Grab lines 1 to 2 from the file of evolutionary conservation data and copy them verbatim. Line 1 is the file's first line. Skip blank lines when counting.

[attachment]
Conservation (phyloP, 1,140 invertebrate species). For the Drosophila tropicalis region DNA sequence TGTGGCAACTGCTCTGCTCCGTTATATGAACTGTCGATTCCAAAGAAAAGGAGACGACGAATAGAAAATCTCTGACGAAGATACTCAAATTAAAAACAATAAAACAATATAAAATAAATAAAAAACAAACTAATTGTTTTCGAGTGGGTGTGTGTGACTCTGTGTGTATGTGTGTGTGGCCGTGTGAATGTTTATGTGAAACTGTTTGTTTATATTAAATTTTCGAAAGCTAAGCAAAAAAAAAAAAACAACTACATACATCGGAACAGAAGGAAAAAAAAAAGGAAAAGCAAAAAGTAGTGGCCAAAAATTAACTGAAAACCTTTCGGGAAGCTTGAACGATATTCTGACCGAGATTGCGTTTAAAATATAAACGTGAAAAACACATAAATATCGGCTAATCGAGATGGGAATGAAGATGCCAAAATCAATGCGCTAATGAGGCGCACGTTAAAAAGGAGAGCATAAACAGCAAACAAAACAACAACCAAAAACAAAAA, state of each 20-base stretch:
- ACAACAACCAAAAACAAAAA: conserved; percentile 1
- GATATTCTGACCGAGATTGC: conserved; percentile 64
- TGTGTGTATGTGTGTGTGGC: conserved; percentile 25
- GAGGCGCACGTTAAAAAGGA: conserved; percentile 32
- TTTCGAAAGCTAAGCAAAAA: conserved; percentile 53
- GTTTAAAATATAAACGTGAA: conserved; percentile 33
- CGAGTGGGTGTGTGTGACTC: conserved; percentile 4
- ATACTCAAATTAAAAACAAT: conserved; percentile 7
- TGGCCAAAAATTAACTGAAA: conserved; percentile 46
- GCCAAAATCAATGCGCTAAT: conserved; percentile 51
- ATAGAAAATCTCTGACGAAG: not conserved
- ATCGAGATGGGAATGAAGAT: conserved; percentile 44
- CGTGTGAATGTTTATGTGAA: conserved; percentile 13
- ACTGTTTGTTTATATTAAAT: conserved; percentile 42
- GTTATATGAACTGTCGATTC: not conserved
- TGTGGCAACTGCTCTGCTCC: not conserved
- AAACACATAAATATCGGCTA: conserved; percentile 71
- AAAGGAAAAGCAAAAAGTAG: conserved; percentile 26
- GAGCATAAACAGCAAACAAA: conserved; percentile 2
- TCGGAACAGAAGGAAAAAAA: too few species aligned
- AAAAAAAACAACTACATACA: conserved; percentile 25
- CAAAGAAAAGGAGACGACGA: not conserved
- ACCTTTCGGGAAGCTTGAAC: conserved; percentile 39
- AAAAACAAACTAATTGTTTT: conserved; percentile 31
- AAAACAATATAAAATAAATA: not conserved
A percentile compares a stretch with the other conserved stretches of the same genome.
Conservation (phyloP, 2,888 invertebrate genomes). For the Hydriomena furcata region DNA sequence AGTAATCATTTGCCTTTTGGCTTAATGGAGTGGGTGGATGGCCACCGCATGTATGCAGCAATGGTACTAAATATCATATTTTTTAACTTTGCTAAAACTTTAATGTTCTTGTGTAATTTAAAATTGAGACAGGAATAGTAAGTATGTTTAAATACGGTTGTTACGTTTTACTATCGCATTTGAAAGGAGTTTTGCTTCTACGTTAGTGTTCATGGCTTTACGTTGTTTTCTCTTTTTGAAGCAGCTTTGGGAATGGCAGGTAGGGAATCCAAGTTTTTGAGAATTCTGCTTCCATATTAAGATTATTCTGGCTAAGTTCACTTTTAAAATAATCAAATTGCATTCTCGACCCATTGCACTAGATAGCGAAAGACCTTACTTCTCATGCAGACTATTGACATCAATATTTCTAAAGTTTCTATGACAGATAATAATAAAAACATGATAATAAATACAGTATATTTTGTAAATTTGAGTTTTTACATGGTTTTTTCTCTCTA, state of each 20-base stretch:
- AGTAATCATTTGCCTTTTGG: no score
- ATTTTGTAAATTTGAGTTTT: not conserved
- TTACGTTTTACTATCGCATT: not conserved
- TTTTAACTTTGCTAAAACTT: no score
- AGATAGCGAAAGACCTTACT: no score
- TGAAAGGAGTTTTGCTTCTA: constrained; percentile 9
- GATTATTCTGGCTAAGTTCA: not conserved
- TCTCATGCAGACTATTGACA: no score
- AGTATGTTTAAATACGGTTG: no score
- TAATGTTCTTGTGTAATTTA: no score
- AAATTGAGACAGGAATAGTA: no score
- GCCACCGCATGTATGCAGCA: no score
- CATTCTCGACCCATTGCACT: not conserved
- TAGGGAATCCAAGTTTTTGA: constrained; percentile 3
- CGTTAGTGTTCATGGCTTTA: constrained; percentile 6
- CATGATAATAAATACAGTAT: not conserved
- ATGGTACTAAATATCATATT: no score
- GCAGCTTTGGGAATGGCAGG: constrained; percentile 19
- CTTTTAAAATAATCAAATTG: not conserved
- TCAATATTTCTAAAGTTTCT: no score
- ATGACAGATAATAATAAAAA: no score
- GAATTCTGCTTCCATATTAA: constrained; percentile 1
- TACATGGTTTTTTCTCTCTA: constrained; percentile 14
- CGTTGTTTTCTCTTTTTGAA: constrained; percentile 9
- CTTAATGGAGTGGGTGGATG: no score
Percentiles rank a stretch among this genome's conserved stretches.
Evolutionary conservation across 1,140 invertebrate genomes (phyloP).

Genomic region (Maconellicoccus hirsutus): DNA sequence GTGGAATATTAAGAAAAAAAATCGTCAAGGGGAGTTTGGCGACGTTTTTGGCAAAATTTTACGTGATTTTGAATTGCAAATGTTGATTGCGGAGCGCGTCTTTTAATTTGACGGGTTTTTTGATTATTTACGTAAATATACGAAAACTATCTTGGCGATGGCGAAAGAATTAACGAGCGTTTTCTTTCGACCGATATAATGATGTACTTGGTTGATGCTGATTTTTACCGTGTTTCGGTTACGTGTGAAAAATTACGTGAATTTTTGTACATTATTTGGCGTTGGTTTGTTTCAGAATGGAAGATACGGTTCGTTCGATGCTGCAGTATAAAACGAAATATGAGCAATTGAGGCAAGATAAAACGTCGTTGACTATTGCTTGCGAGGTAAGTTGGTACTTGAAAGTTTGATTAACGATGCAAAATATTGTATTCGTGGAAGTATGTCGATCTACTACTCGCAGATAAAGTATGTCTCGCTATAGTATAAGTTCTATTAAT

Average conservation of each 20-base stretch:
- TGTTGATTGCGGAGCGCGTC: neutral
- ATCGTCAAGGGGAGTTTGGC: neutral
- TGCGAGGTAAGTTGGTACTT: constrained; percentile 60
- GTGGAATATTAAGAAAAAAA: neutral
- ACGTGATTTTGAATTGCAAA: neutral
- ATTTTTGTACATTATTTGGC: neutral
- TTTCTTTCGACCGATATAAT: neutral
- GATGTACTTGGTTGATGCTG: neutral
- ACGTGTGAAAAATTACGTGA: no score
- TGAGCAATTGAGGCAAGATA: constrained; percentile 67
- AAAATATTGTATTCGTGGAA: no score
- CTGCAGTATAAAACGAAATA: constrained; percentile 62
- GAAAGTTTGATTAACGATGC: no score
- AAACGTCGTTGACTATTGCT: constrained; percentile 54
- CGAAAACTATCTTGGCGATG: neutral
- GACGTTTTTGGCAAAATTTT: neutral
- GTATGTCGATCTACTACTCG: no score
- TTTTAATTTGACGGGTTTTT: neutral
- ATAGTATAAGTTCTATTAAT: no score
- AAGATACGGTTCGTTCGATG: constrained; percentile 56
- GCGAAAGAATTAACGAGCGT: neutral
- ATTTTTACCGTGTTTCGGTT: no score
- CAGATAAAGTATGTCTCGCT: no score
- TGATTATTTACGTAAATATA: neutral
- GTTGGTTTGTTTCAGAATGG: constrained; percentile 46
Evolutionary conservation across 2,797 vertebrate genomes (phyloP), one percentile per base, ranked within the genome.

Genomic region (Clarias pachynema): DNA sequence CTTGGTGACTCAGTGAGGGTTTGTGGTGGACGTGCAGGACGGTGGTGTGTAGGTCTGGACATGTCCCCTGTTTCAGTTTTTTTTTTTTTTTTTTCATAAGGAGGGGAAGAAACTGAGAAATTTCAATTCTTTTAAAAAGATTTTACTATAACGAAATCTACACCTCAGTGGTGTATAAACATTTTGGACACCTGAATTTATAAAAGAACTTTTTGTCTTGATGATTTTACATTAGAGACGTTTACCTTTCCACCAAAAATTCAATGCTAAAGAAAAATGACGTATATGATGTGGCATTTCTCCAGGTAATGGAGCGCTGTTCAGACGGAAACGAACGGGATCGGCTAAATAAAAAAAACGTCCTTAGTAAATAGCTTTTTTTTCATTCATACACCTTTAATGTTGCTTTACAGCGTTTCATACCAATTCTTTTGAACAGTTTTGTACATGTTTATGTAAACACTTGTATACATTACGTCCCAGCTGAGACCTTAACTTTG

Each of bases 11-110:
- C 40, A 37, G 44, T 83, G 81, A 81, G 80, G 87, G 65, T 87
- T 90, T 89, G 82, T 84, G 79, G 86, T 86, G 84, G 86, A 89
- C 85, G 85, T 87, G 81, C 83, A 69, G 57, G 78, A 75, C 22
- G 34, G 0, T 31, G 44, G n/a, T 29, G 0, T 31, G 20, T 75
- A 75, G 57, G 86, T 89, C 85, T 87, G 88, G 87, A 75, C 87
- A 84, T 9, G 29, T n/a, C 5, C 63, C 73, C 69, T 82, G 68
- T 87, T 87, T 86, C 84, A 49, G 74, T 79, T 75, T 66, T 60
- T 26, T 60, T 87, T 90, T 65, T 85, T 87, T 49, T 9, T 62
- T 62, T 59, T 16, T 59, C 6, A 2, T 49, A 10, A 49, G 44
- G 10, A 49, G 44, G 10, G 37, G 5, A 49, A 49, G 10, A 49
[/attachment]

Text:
Conservation (phyloP, 1,140 invertebrate species). For the Drosophila tropicalis region DNA sequence TGTGGCAACTGCTCTGCTCCGTTATATGAACTGTCGATTCCAAAGAAAAGGAGACGACGAATAGAAAATCTCTGACGAAGATACTCAAATTAAAAACAATAAAACAATATAAAATAAATAAAAAACAAACTAATTGTTTTCGAGTGGGTGTGTGTGACTCTGTGTGTATGTGTGTGTGGCCGTGTGAATGTTTATGTGAAACTGTTTGTTTATATTAAATTTTCGAAAGCTAAGCAAAAAAAAAAAAACAACTACATACATCGGAACAGAAGGAAAAAAAAAAGGAAAAGCAAAAAGTAGTGGCCAAAAATTAACTGAAAACCTTTCGGGAAGCTTGAACGATATTCTGACCGAGATTGCGTTTAAAATATAAACGTGAAAAACACATAAATATCGGCTAATCGAGATGGGAATGAAGATGCCAAAATCAATGCGCTAATGAGGCGCACGTTAAAAAGGAGAGCATAAACAGCAAACAAAACAACAACCAAAAACAAAAA, state of each 20-base stretch:
- ACAACAACCAAAAACAAAAA: conserved; percentile 1